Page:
6. The Devil’s Own (1997)

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Brad Pitt has starred in a lot of misfires in his career, and I have three of them on my list here. This project started out as a mid-size budget production, but its budget ballooned up to over $100mil by the time the production wrapped. According to many reports, Pitt loved the script so much that he personally pitched it to the studio, and they agreed to put it into production. Then Harrison Ford got a hold of the script and wants to be in it. Apparently, his role in the script was a secondary character but the studio demanded a rewrite so Ford can be the lead. Of course, this made Brad Pitt very angry, he assumes he’s going to be the only big star in the film. 

Around this time, Ford was still a major box office draw, and his star power outshines the younger Pitt. Pitt apparently was so pissed that he wanted to leave the film during the shoot but was threatened with a lawsuit by the studio, so he stayed.

Originally the film was supposed to open in the awards season of 1996 but got push to spring of 1997. Once it finally opened, it was dead on arrival. The bad press surrounding the production of the film were all over the internet and the film itself wasn’t that great. The main problem with the film is that it couldn’t decide if it’s supposed to be drama or action and they tried to have it both ways. I still think it’s a decent thriller and I’ve enjoyed it even more when I watched it again in later years.

7. The Midnight Sky (2020)

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The most recent film on the list and my personal disappointment of last year. I reviewed the film back in the winter, you can read here. Based on an excellent novel called Good Morning, Midnight. When the film version was announced, I was very excited, although I was skeptical when George Clooney was going to direct it along with being the lead. But he did direct some good movies in the past so I thought it could work. Even Netflix put a lot of trust in Clooney but giving him over $100mil to make the film and scheduled it to come out during the awards season last year.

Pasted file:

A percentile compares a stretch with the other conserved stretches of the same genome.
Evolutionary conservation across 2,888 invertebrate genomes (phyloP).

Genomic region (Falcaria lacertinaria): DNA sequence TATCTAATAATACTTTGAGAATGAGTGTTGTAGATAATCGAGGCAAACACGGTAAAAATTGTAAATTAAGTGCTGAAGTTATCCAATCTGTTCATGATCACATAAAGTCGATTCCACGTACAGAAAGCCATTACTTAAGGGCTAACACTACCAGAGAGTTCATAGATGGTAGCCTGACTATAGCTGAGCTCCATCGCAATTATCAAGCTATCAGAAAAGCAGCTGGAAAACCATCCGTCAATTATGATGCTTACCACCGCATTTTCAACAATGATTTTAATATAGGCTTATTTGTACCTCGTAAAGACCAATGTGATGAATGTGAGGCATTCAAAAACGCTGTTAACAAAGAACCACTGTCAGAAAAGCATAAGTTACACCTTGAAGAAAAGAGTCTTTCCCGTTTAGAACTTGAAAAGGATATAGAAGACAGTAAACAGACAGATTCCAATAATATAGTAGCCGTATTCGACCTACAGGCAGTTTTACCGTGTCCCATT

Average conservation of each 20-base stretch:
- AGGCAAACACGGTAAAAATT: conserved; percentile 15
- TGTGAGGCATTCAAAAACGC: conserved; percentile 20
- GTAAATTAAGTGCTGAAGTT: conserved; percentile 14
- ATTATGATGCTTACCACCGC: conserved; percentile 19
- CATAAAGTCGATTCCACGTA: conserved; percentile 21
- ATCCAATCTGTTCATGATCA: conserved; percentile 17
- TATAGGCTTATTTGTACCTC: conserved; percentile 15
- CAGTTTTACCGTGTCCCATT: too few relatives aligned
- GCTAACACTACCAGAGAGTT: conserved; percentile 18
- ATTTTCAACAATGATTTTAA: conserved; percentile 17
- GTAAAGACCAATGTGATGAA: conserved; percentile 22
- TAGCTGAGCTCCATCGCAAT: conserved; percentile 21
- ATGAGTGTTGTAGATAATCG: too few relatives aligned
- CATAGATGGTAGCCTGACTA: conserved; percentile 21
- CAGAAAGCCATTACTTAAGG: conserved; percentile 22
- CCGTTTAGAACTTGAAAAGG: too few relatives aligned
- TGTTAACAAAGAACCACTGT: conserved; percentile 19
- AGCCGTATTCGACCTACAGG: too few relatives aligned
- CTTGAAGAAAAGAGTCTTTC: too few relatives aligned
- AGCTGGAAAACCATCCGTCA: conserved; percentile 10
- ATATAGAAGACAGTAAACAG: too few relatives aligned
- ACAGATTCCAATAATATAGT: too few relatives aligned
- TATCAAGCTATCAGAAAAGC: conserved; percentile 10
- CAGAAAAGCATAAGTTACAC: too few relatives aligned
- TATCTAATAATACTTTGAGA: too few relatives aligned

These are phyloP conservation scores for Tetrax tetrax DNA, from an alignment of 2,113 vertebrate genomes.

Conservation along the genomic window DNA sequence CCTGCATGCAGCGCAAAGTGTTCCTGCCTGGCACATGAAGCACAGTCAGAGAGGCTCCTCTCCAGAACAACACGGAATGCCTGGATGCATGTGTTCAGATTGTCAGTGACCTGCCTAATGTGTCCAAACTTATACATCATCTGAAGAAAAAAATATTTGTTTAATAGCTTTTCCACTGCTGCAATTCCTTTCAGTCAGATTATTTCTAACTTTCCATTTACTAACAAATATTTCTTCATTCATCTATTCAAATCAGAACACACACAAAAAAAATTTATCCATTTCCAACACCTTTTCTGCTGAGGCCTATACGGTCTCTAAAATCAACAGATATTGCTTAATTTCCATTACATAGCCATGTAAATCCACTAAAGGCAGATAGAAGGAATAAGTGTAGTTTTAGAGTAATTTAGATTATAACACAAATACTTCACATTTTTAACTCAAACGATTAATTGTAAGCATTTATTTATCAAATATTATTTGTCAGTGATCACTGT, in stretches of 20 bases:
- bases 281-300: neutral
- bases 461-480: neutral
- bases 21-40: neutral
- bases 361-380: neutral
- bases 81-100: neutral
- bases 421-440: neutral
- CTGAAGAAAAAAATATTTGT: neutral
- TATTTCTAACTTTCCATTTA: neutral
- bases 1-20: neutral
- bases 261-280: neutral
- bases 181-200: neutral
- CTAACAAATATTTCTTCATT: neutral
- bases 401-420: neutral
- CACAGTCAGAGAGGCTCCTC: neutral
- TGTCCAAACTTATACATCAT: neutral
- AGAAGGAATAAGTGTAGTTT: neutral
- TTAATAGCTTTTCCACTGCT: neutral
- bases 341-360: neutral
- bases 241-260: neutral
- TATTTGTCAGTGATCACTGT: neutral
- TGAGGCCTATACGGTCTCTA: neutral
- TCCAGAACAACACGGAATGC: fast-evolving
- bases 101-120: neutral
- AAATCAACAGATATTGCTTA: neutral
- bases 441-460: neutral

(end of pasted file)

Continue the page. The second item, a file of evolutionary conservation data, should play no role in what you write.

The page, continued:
Unfortunately, they miss an opportunity on making a great space adventure with this one. I’ve said many times, a more well-seasoned and talented director should’ve been hired to helm this picture. There are enough ingredients for this one to be a special picture, but Clooney just couldn’t deliver.

– Post by Ted Saydalavong


Those are some of the misfires that I enjoyed; do you have any other films that you would add to this list? 

Memorable Pool/ Swimming Scenes to escape from Summer heatwave

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Happy Monday! Many parts of the US are in the midst of a heat wave, and perhaps other parts of the world as well. I had a bit of a headache from being outside for a few hours on Sunday afternoon, and I went to pool-side party as well on Saturday where the humidity was truly unbearable! I don’t generally deal well with the heat, despite being born and raised in a tropical country, but even there we don’t typically get to 100 degrees. I suppose in Minnesota, 40-50 degree temperature swing is uncommon, but going from 50 degrees to 100 with severe heat advisory is still quite a shock, especially so early in the Summer.

Well this sweltering heat makes me think of cool, refreshing pool/swimming scenes in movies that would help cool things off. I choose scenes that I think are refreshing, instead of those that made you afraid to go swimming, ahah. I also chose a couple simply for its freakin’ amazing pool design! Whether contemplative, romantic, seductive, or simply a way to refresh oneself after a long hard day, these are pretty indelible scenes that serves as great escapism from the Summer heat.

There is actually a memorable scene between Tilda Swinton and Matthias Schoenaerts in her gorgeous pool villa but I couldn’t find the exact scene so I’m including the photo of them instead at the top of this post.